A report in the latest issue of Pediatrics concludes that children treated with Ritalin are not more likely to abuse drugs as adults. A New York Times rundown of the report notes that Ritalin is "chemically similar to cocaine." Just how similar?
Both cocaine and methylphenidate, the generic name for Ritalin, are stimulants that target the dopamine system, which helps control the brain's functioning during pleasurable experiences. The two drugs block the ability of neurons to reabsorb dopamine, thus flooding the brain with a surplus of the joy-inducing neurotransmitter. According to animal studies, Ritalin and cocaine act so much alike that they even compete for the same binding sites on neurons.
Why, then, aren't the 4 million to 6 million kids who take Ritalin daily acting more like the Studio 54 crowd, circa 1977? One important difference is that Ritalin, administered as directed, acts much more slowly than cocaine. Nora Volkow, a senior scientist at Brookhaven National Laboratory who has done extensive research on methylphenidate, found in a 2001 study that Ritalin takes upward of an hour to raise dopamine levels; cocaine, a mere seconds. The exact reason why the uptake speed matters is unknown, but it seems to account for the different effects.
Note, however, that not all Ritalin users swallow their pills. Recreational users frequently crush their supply into fine powder for nasal delivery or, in extreme cases, melt it into an injectible solution. These administration methods increase the uptake speed, and users report that the high is not too terribly different from a cocaine buzz. The exact nature of the experience depends on each person's unique brain chemistry; those who naturally lack an adequate amount of dopamine, such as people diagnosed with Attention Deficit Hyperactivity Disorder, may feel less giddy than a non-sufferer. And about half of Ritalin users who don't have ADHD won't enjoy the kick, which can be comparable to ingesting one (or six) too many espressos.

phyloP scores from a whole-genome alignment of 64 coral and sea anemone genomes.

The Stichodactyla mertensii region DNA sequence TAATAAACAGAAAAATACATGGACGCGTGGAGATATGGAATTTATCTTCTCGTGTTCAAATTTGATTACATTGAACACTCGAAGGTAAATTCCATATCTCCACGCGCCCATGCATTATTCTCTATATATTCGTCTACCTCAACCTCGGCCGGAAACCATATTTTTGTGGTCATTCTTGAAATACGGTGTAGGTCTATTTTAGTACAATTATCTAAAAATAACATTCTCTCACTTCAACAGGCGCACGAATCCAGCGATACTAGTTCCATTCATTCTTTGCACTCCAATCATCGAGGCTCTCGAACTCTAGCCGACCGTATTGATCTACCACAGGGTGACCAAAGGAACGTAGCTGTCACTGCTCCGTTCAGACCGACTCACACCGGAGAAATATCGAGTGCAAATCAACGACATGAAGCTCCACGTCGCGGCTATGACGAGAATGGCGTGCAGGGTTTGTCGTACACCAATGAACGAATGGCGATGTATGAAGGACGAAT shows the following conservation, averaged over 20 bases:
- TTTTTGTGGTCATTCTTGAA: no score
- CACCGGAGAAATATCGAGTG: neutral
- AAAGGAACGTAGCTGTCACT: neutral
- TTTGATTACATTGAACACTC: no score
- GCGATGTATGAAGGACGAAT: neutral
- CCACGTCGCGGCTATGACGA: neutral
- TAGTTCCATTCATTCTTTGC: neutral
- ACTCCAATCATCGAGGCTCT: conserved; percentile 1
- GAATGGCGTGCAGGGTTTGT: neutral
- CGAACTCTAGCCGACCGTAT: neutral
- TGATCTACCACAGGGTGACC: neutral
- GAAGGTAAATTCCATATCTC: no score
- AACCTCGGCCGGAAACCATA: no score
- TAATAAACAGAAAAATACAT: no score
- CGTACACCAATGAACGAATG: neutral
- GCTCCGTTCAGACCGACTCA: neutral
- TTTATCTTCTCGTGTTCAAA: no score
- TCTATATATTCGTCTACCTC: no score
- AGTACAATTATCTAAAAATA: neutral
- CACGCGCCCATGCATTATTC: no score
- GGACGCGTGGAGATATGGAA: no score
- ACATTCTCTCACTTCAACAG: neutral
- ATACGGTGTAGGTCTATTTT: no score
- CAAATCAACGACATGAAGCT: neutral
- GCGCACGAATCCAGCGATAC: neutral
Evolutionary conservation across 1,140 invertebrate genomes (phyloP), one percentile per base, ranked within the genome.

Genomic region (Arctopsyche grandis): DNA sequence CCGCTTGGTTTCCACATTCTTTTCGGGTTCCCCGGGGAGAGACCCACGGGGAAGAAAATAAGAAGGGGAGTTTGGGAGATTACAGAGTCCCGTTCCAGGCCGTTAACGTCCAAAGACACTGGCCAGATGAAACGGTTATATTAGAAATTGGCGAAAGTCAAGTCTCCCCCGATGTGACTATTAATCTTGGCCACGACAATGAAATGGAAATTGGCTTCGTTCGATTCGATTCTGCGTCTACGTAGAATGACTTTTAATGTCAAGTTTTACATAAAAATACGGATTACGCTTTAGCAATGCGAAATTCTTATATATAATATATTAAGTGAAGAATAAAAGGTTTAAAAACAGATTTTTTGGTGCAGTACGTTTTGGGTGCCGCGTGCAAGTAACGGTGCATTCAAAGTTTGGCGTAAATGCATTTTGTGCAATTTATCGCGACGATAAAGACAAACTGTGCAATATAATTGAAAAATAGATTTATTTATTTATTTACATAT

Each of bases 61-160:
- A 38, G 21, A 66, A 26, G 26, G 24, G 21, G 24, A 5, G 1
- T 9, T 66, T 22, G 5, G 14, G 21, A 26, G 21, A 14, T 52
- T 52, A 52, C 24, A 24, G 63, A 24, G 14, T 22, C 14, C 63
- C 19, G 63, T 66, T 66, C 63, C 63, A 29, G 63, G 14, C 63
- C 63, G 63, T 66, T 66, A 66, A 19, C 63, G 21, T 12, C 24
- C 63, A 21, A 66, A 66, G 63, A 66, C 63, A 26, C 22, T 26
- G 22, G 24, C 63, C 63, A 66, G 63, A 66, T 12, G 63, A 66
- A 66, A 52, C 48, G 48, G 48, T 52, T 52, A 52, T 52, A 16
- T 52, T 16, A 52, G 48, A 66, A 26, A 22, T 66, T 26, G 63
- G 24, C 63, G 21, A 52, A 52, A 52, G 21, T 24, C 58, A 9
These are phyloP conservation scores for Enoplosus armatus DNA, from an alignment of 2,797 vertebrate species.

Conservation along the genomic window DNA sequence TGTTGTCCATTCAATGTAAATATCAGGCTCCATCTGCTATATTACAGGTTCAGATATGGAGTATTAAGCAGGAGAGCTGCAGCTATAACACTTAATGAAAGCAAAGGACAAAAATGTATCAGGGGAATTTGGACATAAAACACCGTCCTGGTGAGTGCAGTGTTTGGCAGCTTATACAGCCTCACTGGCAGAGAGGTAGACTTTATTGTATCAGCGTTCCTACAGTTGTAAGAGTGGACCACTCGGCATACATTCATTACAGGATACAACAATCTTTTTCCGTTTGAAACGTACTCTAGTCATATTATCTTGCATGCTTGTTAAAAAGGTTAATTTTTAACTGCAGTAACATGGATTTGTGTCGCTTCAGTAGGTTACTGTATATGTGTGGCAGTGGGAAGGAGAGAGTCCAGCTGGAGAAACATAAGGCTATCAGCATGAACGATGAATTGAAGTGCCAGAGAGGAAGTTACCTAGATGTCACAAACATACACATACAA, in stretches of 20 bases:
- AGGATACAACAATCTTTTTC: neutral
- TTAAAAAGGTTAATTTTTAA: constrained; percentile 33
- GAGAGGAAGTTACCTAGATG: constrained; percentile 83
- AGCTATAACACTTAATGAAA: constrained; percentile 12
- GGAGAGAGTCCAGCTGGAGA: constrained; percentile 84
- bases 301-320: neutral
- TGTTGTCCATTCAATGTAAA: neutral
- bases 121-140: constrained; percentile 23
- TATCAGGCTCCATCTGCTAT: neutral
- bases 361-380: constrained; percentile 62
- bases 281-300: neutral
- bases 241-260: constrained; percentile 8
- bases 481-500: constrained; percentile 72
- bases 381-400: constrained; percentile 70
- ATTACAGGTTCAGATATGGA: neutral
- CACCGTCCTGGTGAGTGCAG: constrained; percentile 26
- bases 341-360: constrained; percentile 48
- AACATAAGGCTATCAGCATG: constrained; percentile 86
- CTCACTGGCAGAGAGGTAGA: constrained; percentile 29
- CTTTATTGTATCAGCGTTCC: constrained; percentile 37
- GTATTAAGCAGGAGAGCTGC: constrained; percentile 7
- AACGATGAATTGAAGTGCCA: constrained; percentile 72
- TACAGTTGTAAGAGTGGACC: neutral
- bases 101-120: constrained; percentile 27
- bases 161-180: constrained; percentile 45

Explainer thanks Mariellen Fischer from the MedicalCollege of Wisconsin.
TODAY IN SLATE
The Most Terrifying Thing About Ebola
The disease threatens humanity by preying on humanity.
I Bought the Huge iPhone. I’m Already Thinking of Returning It.
Scotland Is Just the Beginning. Expect More Political Earthquakes in Europe.
Students Aren’t Going to College Football Games as Much Anymore
And schools are getting worried.
Two Damn Good, Very Different Movies About Soldiers Returning From War
Lifetime Didn’t Think the Steubenville Rape Case Was Dramatic Enough
So they added a little self-immolation.
- Protesters Take to the Streets to Sound Alarm on Climate Change in New York, Across the World
- Knife-Carrying White House Jumper is Vet who Feared “Atmosphere Was Collapsing”
- North Korea: American Sentenced to Hard Labor Wanted to Become “Second Snowden”
- Almost One in Four Americans Support Idea of Splitting From the Union
Blacks Don’t Have a Corporal Punishment Problem
Americans do. But when blacks exhibit the same behaviors as others, it becomes part of a greater black pathology.